Today, forms of obscurantism—both “sophisticated” and less so—are seeing a revival as important tools of the governing order. In his Foreword to Hubert Krivine's The Earth, Tariq Ali urges us to see beyond a facile opposition between religious dogmatism and relativism, and instead look to the rich development of science in the Islamic world.
Pages from Tadhkira fi ‘ilm al-hay'a (Memoir on Astronomy) by Nasir al-Din al-Tusi, dating from 1389.
The below is an extract from Tariq Ali's introduction to Class War Conservatism: And Other Essays, by Ralph Miliband - currently 50% off as part of our UK Election reading list (ends today). See the full reading list and sale here.
Ed and David Miliband play backgammon with their father, Ralph, in 1976. Photo credit: the Guardian.
Economically, the country is far from the visions of recovery and renewal promised by the Coalition and its media retinue. If anything, conditions are getting worse for the majority, while markets remain volatile. Underlying this trend is a continuing engrossment of wealth and privileges enjoyed by the rich. As pointed out by countless observers, while the earnings of the average employed person are either static or declining, the salaries and bonus options of the 1 per cent continue to rise. In this extract from The Extreme Centre, Tariq Ali critiques the politics of Thatcher and Blair.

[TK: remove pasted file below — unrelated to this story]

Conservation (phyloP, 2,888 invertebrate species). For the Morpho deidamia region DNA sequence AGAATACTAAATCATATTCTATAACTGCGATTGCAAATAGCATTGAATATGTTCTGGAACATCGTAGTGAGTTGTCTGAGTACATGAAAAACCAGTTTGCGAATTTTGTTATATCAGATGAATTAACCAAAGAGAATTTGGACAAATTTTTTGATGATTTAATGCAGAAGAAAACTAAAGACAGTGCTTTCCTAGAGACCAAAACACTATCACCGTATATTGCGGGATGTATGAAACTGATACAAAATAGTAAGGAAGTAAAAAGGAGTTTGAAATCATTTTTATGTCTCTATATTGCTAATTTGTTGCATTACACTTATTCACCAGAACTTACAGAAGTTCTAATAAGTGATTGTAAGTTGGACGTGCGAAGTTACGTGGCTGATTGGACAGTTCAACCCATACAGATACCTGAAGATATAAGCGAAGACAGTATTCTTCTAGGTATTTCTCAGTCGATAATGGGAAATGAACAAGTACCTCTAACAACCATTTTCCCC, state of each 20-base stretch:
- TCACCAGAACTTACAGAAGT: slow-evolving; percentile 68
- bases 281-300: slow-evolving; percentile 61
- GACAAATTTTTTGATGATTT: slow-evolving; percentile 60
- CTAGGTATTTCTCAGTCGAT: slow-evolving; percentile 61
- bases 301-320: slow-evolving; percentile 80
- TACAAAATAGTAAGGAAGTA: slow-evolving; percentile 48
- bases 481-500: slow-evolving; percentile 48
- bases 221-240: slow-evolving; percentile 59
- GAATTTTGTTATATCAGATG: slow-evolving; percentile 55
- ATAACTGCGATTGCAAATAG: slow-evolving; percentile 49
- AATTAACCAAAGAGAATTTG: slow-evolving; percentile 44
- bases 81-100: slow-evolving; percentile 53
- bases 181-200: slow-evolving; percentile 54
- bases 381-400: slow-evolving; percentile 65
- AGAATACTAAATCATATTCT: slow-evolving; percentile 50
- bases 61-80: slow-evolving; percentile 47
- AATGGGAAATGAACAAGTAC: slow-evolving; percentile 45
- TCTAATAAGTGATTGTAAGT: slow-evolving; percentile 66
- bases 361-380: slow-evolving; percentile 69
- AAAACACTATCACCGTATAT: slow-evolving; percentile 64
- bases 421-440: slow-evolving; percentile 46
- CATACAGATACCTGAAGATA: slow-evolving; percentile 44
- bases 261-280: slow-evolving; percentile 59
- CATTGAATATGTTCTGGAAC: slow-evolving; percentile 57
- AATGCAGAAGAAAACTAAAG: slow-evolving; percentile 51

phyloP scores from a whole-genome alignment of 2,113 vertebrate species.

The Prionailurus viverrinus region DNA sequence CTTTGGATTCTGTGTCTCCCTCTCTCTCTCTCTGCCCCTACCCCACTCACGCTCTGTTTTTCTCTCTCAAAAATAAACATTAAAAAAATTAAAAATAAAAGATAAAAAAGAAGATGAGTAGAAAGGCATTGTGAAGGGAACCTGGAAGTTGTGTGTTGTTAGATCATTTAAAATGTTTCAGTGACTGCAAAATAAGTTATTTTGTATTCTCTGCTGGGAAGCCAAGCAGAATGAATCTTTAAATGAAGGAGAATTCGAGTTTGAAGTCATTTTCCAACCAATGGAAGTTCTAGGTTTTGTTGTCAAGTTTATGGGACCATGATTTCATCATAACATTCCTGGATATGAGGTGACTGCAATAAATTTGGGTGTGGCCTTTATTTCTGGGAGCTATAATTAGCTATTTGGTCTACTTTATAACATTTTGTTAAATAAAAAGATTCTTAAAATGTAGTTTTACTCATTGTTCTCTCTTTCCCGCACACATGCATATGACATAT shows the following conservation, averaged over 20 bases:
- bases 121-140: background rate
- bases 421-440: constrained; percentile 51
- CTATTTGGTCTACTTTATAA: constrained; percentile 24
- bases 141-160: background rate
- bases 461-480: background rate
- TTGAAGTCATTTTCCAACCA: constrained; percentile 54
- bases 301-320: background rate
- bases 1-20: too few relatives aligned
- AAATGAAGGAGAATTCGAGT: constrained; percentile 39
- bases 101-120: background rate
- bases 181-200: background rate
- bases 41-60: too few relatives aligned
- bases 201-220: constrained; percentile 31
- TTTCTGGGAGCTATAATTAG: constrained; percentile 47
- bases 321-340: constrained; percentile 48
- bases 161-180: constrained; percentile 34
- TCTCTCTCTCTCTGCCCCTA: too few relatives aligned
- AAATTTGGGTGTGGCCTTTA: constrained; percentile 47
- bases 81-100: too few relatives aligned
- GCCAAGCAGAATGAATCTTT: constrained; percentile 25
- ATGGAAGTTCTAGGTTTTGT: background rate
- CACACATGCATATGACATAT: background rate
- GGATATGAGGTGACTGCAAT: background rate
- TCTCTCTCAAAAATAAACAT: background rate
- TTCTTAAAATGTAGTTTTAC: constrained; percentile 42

The origins of the new politics are firmly rooted in Thatcher’s response to Britain’s decline. Unemployment was ruthlessly held above three million for ten years, enabling the Conservatives to push though a programme of social re-engineering – deploying state resources to crush the unions and initiate the privatization of public utilities and housing, in hopes of creating a nation of ‘property-owners and shareholders’ – that transformed the country.1 The defence industry was ring-fenced while the rest of manufacturing was handed a collective death warrant. The defeat of the miners’ strike obliterated any possibility of resistance by the trade-union leaders and the rank and file. The triumph of finance capital was now complete. The decline of large parts of the country continued apace, and in turn, the country became increasingly restive.